Shechen Monastery, Tibet
Shechen Monastery in eastern Tibet was the heart of a network of nearly a hundred and sixty monasteries. It was founded in 1695 by Rabjam Tenpai Gyaltsen who had been sent by the Fifth Dalai Lama to Kham with the mission to found a Nyingma monastery.
Shechen rapidly became one of the six principal monasteries of the Nyingma, or “ancient” tradition. It was renowned for the pure spirituality of its teachers and hermits, for the quality of the teaching at its philosophical college, and for the authenticity of its sacred arts (ritual, chants, music and dance). Many great masters originated from Shechen Monastery including Shechen Gyalstab, Shechen Kongtrul, Khempo Gangsar, and the sage Mipham Rinpoche. Dilgo Khyentse Rinpoche, Chogyam Trungpa and many other important 20th century teachers took teachings at the Monastery.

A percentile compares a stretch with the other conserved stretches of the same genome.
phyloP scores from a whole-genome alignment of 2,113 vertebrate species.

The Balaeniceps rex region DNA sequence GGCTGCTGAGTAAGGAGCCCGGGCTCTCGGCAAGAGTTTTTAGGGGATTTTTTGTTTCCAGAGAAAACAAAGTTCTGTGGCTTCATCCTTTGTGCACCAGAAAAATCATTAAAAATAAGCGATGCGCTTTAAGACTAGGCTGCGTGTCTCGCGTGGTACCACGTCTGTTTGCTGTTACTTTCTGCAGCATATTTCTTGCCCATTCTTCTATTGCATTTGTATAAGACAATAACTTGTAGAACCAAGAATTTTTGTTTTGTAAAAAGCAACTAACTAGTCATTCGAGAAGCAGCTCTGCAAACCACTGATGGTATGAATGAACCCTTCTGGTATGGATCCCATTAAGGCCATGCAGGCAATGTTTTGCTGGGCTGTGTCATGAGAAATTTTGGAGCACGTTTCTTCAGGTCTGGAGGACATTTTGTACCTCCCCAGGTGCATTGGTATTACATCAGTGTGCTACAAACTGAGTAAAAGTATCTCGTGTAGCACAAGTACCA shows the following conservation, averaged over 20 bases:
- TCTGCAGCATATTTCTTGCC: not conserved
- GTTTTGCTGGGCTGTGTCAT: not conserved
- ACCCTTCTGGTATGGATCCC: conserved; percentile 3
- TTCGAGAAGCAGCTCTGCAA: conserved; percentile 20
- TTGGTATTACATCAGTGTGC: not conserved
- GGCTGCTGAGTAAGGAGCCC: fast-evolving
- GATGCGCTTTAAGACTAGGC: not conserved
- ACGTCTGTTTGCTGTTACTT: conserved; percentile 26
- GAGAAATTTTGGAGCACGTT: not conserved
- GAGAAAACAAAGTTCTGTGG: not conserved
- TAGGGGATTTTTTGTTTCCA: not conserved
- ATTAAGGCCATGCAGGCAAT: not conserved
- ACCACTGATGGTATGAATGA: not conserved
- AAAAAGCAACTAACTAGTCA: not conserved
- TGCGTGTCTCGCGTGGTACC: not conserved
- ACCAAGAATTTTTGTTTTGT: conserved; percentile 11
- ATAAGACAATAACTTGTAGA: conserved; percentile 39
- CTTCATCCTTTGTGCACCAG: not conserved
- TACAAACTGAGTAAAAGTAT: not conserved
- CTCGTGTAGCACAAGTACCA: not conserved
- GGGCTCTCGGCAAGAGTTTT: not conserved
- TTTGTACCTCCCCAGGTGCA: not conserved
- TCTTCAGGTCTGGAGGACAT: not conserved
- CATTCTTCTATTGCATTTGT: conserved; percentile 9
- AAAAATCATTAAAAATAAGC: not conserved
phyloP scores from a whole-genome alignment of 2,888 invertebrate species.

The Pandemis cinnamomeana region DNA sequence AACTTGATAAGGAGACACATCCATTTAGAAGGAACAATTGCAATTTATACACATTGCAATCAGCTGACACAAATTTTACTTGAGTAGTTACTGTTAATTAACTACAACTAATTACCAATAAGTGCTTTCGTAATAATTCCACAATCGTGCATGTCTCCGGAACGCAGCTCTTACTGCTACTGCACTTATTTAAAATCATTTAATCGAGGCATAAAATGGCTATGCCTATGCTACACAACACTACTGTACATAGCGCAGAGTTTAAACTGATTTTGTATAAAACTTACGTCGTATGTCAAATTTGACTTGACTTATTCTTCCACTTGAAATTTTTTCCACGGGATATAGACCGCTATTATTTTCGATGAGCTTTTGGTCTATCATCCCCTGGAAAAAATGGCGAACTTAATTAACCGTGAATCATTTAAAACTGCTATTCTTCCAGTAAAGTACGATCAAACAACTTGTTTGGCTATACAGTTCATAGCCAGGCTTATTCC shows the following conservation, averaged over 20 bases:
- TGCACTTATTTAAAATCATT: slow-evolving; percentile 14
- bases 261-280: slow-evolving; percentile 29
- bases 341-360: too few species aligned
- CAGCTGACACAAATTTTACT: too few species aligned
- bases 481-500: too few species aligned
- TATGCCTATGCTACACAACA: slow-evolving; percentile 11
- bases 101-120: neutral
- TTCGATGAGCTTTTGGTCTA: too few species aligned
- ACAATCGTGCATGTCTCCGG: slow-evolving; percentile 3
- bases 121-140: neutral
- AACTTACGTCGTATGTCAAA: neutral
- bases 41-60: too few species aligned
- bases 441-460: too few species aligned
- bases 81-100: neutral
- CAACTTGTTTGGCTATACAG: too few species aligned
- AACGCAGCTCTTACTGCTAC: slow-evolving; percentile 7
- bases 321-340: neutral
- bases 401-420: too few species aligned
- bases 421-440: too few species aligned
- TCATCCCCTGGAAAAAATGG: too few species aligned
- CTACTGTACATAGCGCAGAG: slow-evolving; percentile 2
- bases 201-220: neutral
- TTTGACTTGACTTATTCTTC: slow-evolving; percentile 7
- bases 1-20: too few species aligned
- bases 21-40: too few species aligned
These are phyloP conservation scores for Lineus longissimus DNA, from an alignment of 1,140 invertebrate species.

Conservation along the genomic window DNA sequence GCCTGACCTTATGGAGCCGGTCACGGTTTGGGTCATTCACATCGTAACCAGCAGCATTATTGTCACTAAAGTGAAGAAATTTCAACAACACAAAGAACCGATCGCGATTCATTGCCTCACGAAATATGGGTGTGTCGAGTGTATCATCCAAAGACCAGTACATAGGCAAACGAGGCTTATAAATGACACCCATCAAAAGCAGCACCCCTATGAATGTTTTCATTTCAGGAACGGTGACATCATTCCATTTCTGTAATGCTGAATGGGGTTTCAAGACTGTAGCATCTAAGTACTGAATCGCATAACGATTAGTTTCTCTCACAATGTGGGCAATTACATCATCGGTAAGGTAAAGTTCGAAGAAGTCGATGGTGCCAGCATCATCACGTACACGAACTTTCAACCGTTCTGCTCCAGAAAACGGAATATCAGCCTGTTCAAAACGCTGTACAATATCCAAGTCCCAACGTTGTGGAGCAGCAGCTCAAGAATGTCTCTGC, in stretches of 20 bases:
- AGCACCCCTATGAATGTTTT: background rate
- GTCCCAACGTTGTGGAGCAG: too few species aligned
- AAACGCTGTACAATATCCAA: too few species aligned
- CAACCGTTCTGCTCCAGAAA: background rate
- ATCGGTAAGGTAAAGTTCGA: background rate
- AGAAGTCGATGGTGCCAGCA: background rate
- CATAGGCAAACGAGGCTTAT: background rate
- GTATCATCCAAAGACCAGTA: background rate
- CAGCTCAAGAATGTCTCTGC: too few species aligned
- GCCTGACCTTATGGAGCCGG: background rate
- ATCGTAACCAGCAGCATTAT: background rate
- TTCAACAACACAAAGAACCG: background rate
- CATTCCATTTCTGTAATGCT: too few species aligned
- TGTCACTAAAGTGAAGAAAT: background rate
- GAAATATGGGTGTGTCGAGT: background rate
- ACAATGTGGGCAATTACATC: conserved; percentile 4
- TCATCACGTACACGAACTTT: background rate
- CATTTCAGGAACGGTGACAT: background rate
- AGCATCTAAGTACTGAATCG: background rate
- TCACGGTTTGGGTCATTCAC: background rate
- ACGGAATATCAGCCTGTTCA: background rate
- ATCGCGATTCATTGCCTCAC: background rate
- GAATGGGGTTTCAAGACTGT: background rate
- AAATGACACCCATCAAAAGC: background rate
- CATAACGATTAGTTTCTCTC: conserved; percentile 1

Following the Chinese communist invasion of Tibet in 1957, the monastery and its 110 branch monasteries were all razed to the ground. In 1985 when Dilgo Khyentse Rinpoche returned to Tibet after more than twenty-five years in exile, he found nothing but ruins. Thanks to his inspiration and to the unchangeable strength of mind of the Tibetan people the monastery is now rebuilt and, despite the difficult situation in Tibet, its activities have partially been resumed. About thirty of its affiliated monasteries have been rebuilt, but an enormous amount still needs to be done.
The shedra (philosophical college) was reconstructed and is operating with full enrollment and a waiting list of candidates from surrounding monasteries. The rebuilt three-year retreat center needs to be expanded so that more people can participate.
Funds are needed to complete and improve the buildings in the monastery complex. The main temple complex is currently under construction. Your donations will make this possible.